Columbus the Discoveror - Frederick Ober

The End of a Great Career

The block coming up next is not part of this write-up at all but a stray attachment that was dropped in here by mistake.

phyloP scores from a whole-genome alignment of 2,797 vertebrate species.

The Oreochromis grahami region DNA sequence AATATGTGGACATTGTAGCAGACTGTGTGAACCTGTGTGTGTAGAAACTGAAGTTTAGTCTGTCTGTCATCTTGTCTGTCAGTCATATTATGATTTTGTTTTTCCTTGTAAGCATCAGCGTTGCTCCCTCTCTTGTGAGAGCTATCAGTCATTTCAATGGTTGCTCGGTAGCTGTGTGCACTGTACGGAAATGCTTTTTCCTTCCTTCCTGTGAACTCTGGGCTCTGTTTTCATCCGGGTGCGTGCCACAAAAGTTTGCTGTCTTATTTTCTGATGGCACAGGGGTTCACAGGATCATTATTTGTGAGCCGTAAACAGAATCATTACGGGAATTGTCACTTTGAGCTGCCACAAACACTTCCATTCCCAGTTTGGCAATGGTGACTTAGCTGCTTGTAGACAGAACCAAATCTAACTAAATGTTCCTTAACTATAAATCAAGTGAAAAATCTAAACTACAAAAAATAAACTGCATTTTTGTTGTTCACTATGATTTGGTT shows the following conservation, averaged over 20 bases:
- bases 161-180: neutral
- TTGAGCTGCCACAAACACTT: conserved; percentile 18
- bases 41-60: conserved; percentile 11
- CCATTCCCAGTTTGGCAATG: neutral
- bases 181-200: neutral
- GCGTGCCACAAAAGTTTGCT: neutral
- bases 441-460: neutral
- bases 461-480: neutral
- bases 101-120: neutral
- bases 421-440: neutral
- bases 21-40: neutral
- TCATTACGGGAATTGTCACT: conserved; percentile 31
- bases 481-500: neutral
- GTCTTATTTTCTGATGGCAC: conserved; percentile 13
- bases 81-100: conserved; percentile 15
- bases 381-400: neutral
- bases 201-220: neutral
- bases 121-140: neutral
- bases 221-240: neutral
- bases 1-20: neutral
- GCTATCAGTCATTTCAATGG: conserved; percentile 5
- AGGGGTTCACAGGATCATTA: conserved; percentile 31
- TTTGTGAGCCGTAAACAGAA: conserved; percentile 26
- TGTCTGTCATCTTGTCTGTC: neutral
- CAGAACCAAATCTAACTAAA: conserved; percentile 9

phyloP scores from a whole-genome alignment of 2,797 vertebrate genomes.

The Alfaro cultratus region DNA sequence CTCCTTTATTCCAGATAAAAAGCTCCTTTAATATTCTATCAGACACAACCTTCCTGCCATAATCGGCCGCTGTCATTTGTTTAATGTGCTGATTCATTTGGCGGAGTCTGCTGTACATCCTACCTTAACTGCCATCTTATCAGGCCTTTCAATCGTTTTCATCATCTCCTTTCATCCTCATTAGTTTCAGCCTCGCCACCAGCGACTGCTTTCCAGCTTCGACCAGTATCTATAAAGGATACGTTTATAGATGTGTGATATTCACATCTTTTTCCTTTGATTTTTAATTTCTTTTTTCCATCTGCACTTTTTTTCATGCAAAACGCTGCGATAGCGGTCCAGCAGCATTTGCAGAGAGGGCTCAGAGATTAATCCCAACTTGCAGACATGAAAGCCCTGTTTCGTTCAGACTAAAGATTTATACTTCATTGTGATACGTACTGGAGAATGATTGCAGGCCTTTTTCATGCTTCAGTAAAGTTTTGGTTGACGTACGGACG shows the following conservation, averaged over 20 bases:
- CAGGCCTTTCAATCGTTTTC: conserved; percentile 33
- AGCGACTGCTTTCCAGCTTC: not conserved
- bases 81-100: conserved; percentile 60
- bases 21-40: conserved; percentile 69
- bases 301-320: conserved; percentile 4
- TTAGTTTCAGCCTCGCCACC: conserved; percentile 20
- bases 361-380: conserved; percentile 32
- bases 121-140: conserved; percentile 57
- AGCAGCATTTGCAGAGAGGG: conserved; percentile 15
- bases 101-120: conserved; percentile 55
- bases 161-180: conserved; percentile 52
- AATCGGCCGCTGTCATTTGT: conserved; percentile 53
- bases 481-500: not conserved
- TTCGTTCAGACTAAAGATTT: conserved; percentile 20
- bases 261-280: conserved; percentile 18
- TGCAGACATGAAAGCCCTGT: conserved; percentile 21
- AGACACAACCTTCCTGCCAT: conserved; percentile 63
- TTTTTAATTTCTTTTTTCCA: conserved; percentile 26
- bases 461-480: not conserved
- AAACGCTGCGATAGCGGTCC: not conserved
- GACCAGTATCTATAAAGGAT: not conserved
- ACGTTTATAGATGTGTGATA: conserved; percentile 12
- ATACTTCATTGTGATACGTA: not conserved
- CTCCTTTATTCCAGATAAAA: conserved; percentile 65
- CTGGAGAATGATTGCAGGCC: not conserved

In opulent, golden Seville, a city enriched by his discoveries, indebted to him for renewed commercial life, Columbus experienced nothing but coldness and neglect. He had hastened thither from San Lucar, as soon as his health permitted after landing, and hoped to find there a haven of refuge from his enemies. But they pursued 'him yet, and even to the grave, giving him no rest until at last he found surcease of trouble in death. His end was approaching—of that he felt assured—and his only thought now was to "place his house in order," to collect the vast sums due him from the Crown, and so arrange affairs that Diego, his son, might sometime receive those honors and privileges which, though solemnly pledged him by his sovereigns, had been persistently denied. Though accounted wealthy by the world at large, and accused by his enemies of withholding vast sums from the Crown, the Admiral was poor. He never, in fact, from the beginning to the end of his life, enjoyed the possession of riches. He entered Spain in poverty, he began his first great voyage in debt for the very caravels that carried him; and now, after fourteen years of unprecedented services to the country, he found himself broken in health and poverty-stricken to the last degree. In a letter he wrote at this time to his son, Diego, he says: "I have received nothing of the revenue due me, but live by borrowing. Little have I profited by twenty years of toil and perils, since at present I do not own a roof in Spain. I have no resort but in an inn, and, for the most times, have not wherewithal to pay my bill."